# Randomization Inference: A Simple Example

## Introduction

This simulation is an example of randomization inference.

set.seed(8675309)
library(dplyr)
library(ggplot2)


To understand how the public perceives Donald Trump’s tweets, YouGov runs a poll that asks a representative sample of the US population to rate each tweet the day they are published. Trump’s writing style when tweeting is often hyperbolic, with certain words in all-caps and extending out others (“sooooo”) for effect.

To show how randomization inference works, let’s simulate some Trump tweets based on the YouGov scoring system. Further, let’s suppose for the sake of argument that Trump randomly inserts hyperbolic phrases into his tweets.

# Generate some tweets
tweets <- data.frame(tweet = c(1:20),
score_obs = round(rnorm(20, 0, 36)),
exclamation = sample(0:1, 20, replace = T))%>%
mutate(Y_i1 = ifelse(exclamation == 1, score_obs, NA),
Y_i0 = ifelse(exclamation == 0, score_obs, NA))
glimpse(tweets)

## Observations: 20
## Variables: 5
## $tweet <int> 1, 2, 3, 4, 5, 6, 7, 8, 9, 10, 11, 12, 13, 14, 15, 1… ##$ score_obs   <dbl> -36, 26, -22, 73, 38, 36, 1, 24, 21, 33, -56, 37, 5,…
## $exclamation <int> 0, 0, 0, 1, 1, 0, 1, 1, 1, 0, 1, 0, 1, 1, 1, 0, 0, 1… ##$ Y_i1        <dbl> NA, NA, NA, 73, 38, NA, 1, 24, 21, NA, -56, NA, 5, -…
## $Y_i0 <dbl> -36, 26, -22, NA, NA, 36, NA, NA, NA, 33, NA, 37, NA…  For this simulation, exclamation is a treatment assignment and we want to know the effect that it has on the score of the tweets. ## Sharp Null Hypothesis # Fill in potential outcomes to make the Sharp Null tweets_ri = tweets %>% mutate(Y_i1 = ifelse(is.na(Y_i1), Y_i0, Y_i1), Y_i0 = ifelse(is.na(Y_i0), Y_i1, Y_i0))%>% select(Y_i1, Y_i0, exclamation, score_obs) glimpse(tweets_ri)  ## Observations: 20 ## Variables: 4 ##$ Y_i1        <dbl> -36, 26, -22, 73, 38, 36, 1, 24, 21, 33, -56, 37, 5,…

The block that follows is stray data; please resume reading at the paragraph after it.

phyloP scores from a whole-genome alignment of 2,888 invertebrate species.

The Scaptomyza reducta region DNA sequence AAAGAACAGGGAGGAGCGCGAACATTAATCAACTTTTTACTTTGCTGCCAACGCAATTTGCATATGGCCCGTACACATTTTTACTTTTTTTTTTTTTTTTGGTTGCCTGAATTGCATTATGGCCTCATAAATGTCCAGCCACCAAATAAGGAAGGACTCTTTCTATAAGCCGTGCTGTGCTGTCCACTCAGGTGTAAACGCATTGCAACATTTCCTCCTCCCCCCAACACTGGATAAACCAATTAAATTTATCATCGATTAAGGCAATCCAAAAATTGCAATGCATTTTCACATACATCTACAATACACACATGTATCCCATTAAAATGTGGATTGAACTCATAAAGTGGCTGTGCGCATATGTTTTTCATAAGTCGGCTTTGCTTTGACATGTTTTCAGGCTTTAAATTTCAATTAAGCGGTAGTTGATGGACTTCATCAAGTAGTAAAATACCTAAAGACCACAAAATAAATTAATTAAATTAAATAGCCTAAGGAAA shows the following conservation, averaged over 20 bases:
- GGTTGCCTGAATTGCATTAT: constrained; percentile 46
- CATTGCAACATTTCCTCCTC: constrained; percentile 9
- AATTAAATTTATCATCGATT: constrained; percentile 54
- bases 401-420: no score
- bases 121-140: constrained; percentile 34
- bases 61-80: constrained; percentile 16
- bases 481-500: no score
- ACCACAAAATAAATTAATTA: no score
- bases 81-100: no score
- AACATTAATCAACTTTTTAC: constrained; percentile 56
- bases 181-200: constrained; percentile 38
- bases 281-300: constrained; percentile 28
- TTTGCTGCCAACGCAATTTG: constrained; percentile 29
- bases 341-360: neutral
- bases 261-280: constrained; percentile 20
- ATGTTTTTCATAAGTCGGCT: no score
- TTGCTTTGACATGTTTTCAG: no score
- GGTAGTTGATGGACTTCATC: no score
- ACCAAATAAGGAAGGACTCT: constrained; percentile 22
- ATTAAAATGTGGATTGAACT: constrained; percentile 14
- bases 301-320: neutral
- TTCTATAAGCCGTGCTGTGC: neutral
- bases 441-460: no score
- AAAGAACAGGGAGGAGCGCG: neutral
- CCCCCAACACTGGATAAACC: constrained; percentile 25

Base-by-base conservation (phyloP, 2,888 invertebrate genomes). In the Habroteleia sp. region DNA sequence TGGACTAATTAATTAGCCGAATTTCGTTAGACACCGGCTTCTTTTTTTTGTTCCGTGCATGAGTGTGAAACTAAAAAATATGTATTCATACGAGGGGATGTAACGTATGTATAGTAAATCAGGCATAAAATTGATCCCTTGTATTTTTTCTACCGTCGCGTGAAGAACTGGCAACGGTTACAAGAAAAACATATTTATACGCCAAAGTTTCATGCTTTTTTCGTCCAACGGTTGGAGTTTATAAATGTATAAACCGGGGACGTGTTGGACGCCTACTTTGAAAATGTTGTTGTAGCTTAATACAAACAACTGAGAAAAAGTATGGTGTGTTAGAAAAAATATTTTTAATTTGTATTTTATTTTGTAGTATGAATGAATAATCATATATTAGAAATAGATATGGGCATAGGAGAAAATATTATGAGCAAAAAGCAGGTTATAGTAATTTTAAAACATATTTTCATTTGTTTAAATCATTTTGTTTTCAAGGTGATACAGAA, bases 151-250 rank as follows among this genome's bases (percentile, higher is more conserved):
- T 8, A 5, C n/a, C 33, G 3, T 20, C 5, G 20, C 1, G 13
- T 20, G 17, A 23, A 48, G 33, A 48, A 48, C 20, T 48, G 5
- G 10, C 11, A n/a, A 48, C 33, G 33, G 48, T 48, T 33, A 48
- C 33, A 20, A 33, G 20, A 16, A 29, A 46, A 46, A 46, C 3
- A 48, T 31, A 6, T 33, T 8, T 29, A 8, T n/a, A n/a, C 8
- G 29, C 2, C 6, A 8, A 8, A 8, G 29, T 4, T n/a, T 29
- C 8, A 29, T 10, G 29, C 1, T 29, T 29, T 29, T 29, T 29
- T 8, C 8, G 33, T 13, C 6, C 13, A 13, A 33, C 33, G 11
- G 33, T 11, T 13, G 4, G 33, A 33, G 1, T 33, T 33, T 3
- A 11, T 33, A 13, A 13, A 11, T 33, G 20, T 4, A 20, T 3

## $Y_i0 <dbl> -36, 26, -22, 73, 38, 36, 1, 24, 21, 33, -56, 37, 5,… ##$ exclamation <int> 0, 0, 0, 1, 1, 0, 1, 1, 1, 0, 1, 0, 1, 1, 1, 0, 0, 1…
## $score_obs <dbl> -36, 26, -22, 73, 38, 36, 1, 24, 21, 33, -56, 37, 5,…  First we take a difference in means in our observed values, our average treatment effect (ATE). We are going to compare this value to a distribution created by randomizing treatment assignment under the assumption that the true potential outcomes are identical and so there is no difference in treatment and control. This is the Sharp Null Hypothesis. ATE = mean(tweets_ri$score_obs[tweets_ri$exclamation == 1]) - mean(tweets_ri$score_obs[tweets_ri$exclamation == 0]) ATE  ## [1] -8  ## Simulation To apply randomization inference, we first create all possible treatment vectors. poss_treatments = matrix(NA, 10000, 20) for(i in 1:nrow(poss_treatments)){ poss_treatments[i,] = sample(tweets_ri$exclamation, 20, replace = F)
}

# Keep only unique treamtent assignments
poss_treatments = unique(poss_treatments)


Next we calculate the average treatment effect for each possible randomization

poss_ate = NA
for(i in 1:nrow(poss_treatments)){
mean_w_exclam = mean(tweets_ri$score_obs[poss_treatments[i,]== 1]) mean_wo_exclam = mean(tweets_ri$score_obs[poss_treatments[i, ]== 0])

poss_ate[i] = mean_w_exclam - mean_wo_exclam
}


To evaluate whether our observed average treatment effect is significant, we can plot the distribution of our randomization. Code for that is given below.

## Results

ggplot(as.data.frame(poss_ate), aes(x = poss_ate))+
geom_histogram(aes(y=..density..), binwidth = 1)+
geom_vline(xintercept = ATE, color = "red", size = 1)+
theme_minimal()+
xlab("Randomized Average Treatment Effects")+
ylab("Density")+
ggtitle("Randomization Inference of the Effect of Exclamations\nin Donald Trump's Tweets")


Now, we can also calculate a p-value.

# One tailed
sum(poss_ate>=ATE)/length(poss_ate)

## [1] 0.6925842


or a Two tailed p-value.

# Two tailed
sum(abs(poss_ate)>=ATE)/length(poss_ate)

## [1] 1


Given how we created our data, it is unsurprising that the p-value is not signficant. What is practically helpful is the procedure for simulation.